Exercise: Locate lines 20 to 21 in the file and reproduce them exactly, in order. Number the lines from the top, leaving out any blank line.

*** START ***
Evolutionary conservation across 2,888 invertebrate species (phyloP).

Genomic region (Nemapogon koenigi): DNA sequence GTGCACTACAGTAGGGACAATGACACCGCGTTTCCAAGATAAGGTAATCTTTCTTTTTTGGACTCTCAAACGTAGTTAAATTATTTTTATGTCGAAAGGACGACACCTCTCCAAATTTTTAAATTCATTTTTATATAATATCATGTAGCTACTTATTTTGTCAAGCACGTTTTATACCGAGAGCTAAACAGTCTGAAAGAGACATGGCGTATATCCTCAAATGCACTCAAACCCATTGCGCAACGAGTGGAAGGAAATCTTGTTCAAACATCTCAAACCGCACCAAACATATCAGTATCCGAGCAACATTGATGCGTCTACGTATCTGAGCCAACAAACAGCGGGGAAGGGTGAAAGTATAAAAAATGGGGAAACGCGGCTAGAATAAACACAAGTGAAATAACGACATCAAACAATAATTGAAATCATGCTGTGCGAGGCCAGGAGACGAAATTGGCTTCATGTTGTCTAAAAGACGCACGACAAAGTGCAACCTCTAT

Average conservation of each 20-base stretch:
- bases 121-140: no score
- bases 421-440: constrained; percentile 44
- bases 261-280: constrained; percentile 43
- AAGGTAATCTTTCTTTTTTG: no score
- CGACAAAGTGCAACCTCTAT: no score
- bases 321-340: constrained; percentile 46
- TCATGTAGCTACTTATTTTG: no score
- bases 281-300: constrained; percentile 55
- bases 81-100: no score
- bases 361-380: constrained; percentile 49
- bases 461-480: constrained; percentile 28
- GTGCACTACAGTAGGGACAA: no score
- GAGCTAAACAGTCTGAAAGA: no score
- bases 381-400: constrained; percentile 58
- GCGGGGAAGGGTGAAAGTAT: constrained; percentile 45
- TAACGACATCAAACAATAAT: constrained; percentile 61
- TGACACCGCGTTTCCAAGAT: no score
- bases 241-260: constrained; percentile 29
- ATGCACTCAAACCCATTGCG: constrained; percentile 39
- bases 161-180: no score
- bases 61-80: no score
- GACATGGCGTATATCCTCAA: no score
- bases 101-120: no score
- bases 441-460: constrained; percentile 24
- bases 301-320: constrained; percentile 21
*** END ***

- TGACACCGCGTTTCCAAGAT: no score
- bases 241-260: constrained; percentile 29